Paris is the only city left to host the 2024 Games.

The arrangement would make L.A. a three-time Olympic city, after hosting the 1932 and 1984 Games.

L.A. and Paris were the last two bids remaining after a tumultuous process that exposed the unwillingness of cities to bear the financial burden of hosting an event that has become synonymous with cost overruns.

L.A. was not even the first American entrant in the contest. Boston withdrew two years ago as public support for its bid collapsed over concerns about use of taxpayer cash. The U.S. bid switched from the east to the West Coast as L.A. entered the race.

But the same apprehensions that spooked politicians and the local population in Boston soon became evident in Europe where three cities pulled out.

Uncomfortably for IOC President Thomas Bach, whose much-vaunted Agenda 2020 reforms were designed to make hosting more streamlined and less costly after the lavish 2014 Sochi Games, the first withdrawal came from his homeland of Germany.

The lack of political unity for a bid in Hamburg was mirrored in Rome and Budapest as support for bids waned among local authorities and the population. It was clear they did not want to be saddled with skyrocketing bills for hosting the Olympics without reaping many of the economic benefits anticipated.

Just like in the depleted field for the 2022 Winter Games which saw Beijing defeat Almaty, the IOC was left with only two candidates again.

With two powerful cities left vying for 2024, Bach realized France or the U.S. could be deterred from going through another contest for 2028 if they lost. Bach floated the idea in December of making revisions to the bidding process to prevent it producing "too many losers," building support that led to L.A. and Paris being able to figure out themselves how to share the 2024 and 2028 Games.

The dual award of the games relieves the IOC of having to test the global interest in hosting the Summer Olympics for several years until the 2032 Games are up for grabs.

Ryan Lochte rushed by 2 men on 'Dancing With the Stars' stage

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AP

Ryan Lochte rushed by 2 men on 'Dancing With the Stars' stage

LOS ANGELES -- Ryan Lochte says he feels "a little hurt" after two men were arrested for allegedly rushing the stage following his performance on "Dancing with the Stars."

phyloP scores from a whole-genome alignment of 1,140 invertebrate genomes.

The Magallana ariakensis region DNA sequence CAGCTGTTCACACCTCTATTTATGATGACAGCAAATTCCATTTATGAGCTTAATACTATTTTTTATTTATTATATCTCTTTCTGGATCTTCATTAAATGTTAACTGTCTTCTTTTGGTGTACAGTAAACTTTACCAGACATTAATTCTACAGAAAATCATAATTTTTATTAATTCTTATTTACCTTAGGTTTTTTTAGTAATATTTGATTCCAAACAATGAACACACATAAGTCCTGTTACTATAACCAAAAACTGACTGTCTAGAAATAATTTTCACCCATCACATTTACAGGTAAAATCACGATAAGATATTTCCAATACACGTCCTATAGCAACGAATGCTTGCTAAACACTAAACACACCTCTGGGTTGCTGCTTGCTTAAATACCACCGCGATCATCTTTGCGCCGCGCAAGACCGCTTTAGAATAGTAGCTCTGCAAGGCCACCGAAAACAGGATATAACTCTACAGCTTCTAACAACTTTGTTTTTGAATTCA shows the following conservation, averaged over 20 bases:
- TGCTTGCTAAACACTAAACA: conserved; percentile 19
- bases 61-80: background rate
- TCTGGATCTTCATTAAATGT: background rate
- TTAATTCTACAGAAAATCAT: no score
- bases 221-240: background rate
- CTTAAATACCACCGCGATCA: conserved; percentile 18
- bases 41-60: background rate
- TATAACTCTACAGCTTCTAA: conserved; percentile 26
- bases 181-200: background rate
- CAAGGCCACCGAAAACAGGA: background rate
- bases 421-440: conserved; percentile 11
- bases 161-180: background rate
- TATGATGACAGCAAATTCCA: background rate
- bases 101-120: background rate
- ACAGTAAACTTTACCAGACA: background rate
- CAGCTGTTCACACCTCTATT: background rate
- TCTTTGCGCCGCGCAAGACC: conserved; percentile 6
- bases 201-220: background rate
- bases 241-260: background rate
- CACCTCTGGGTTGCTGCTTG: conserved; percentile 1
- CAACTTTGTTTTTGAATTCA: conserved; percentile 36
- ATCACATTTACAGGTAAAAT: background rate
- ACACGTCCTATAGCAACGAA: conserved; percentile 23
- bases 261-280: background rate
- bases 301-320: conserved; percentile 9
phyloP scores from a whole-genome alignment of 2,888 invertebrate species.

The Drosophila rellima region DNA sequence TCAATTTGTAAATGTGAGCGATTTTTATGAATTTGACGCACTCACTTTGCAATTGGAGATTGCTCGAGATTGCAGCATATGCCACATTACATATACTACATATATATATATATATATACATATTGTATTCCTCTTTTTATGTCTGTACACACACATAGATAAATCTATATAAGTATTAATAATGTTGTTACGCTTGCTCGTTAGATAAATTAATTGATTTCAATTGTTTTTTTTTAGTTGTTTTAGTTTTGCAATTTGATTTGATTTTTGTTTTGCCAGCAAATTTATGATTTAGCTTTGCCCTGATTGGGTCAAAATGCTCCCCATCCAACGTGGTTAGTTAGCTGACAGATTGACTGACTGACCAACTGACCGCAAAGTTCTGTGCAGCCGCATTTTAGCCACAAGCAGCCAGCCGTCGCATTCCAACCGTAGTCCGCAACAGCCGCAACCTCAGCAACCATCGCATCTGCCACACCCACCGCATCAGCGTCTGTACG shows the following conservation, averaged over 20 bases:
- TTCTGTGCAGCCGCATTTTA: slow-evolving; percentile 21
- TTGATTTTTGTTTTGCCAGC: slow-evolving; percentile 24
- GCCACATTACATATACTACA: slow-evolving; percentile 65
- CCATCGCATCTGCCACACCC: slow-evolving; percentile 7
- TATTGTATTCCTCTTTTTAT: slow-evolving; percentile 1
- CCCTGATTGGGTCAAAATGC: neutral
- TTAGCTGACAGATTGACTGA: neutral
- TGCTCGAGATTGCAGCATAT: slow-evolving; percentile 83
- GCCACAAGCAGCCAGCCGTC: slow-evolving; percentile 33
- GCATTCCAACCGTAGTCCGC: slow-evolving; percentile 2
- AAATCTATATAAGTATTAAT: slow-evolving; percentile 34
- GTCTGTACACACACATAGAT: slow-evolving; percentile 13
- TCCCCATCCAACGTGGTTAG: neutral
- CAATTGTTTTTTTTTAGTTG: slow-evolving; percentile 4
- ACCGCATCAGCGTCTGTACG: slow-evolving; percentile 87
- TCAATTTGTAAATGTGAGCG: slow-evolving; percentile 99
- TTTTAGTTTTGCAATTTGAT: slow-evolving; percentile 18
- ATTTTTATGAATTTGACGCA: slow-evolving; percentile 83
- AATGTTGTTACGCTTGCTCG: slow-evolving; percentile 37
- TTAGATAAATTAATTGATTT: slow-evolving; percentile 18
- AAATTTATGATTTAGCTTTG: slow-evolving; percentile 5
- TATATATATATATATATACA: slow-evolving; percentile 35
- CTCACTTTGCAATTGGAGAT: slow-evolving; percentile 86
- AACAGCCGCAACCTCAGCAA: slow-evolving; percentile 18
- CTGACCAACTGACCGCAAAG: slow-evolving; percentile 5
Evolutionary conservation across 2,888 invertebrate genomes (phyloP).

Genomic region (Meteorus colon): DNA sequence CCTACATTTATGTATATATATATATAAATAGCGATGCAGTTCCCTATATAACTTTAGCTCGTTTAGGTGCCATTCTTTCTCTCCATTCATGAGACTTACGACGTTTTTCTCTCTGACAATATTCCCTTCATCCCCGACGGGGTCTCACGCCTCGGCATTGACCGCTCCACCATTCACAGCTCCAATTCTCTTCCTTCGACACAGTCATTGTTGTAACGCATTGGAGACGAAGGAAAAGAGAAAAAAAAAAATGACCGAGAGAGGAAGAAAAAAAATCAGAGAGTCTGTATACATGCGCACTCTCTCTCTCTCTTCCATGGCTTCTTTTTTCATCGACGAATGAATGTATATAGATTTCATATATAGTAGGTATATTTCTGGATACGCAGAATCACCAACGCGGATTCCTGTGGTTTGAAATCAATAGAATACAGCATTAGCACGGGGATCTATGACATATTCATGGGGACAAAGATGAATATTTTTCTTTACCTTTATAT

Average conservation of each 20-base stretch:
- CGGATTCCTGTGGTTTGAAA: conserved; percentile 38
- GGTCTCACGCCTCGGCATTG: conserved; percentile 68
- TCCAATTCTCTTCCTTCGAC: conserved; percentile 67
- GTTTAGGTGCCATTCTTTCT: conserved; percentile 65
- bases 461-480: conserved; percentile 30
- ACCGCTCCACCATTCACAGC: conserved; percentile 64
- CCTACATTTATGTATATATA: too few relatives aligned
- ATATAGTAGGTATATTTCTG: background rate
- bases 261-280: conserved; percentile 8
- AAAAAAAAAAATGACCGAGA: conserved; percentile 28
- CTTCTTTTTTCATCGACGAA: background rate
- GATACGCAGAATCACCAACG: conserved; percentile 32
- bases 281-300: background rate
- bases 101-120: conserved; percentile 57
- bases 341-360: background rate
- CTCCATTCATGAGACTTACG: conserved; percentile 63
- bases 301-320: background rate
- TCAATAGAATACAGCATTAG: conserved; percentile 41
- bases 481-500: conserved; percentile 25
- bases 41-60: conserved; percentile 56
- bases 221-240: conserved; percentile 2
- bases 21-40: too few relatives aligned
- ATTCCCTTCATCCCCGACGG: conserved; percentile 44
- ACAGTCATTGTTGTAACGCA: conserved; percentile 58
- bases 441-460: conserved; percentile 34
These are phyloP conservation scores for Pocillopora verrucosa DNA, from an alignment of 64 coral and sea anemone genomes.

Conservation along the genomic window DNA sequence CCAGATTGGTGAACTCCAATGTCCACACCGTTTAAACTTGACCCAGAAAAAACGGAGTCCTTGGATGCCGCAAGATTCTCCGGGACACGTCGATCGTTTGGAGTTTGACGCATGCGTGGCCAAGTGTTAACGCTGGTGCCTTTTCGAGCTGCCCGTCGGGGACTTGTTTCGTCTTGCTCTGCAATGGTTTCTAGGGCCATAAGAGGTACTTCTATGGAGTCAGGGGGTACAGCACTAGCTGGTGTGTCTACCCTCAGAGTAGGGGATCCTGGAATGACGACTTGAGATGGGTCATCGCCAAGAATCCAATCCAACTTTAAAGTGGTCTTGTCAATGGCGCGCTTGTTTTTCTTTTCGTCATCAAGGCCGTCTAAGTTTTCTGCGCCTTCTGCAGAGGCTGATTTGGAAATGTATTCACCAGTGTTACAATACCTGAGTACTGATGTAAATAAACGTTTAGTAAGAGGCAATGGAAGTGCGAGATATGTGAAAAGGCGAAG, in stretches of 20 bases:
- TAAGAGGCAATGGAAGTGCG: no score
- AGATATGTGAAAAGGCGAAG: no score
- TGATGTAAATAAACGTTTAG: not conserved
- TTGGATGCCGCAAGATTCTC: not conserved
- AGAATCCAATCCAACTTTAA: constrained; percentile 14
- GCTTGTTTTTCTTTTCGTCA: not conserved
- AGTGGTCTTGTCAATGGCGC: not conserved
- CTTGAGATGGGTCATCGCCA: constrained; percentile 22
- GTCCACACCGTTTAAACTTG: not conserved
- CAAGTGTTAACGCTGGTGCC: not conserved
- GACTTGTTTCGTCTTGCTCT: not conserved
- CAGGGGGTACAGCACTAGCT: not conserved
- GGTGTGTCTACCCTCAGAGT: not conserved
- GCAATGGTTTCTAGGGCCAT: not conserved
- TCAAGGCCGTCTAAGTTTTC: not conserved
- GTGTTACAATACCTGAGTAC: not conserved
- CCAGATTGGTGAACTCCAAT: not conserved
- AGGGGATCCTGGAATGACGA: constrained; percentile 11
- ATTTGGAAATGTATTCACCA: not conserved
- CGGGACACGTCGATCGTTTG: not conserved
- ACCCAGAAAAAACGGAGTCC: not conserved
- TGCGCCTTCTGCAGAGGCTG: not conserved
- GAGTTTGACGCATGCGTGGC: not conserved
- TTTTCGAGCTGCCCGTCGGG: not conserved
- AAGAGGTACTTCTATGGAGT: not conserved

The two men, wearing anti-Lochte T-shirts, were arrested on suspicion of criminal trespassing, Los Angeles police spokesman Officer Mike Lopez said.

They had rushed the stage while Lochte was getting his scores from judge Carrie Ann Inaba for his debut performance during Monday night's live installment of the celebrity ballroom dance competition.

"Hey, back off," Inaba said as the altercation was occurring off screen.

When the show returned, "Dancing with the Stars" host Tom Bergeron explained they were interrupted by "a little incident" and thanked the ABC series' security team "for staying in shape."

The two men were detained by security until police arrived to take them into custody, Los Angeles police spokesman Mike Lopez said. He did not have the men's names.

No one was injured or listed as a victim in the incident, Lopez said.

The swimmer told Bergeron that "so many feelings are going through my head right now." Lochte added that he was "a little hurt, but I came out here. I wanted to do something I'm completely not comfortable with, and I did."

ABC did not immediately return messages seeking comment about the incident.

During the episode, the Olympic medalist performed a foxtrot routine with professional partner Cheryl Burke to "Call Me Irresponsible." They received a combined score from the judges of 24 out of 40.

Lochte and teammates have seen scorn from some since they were involved in an early-morning drunken encounter during the Olympics last month at a gas station in Rio de Janeiro, Brazil. They later claimed they were threatened and robbed. United States team officials banned Lochte for 10 months, requiring him to forfeit $100,000 in bonuses and miss the 2017 world championships.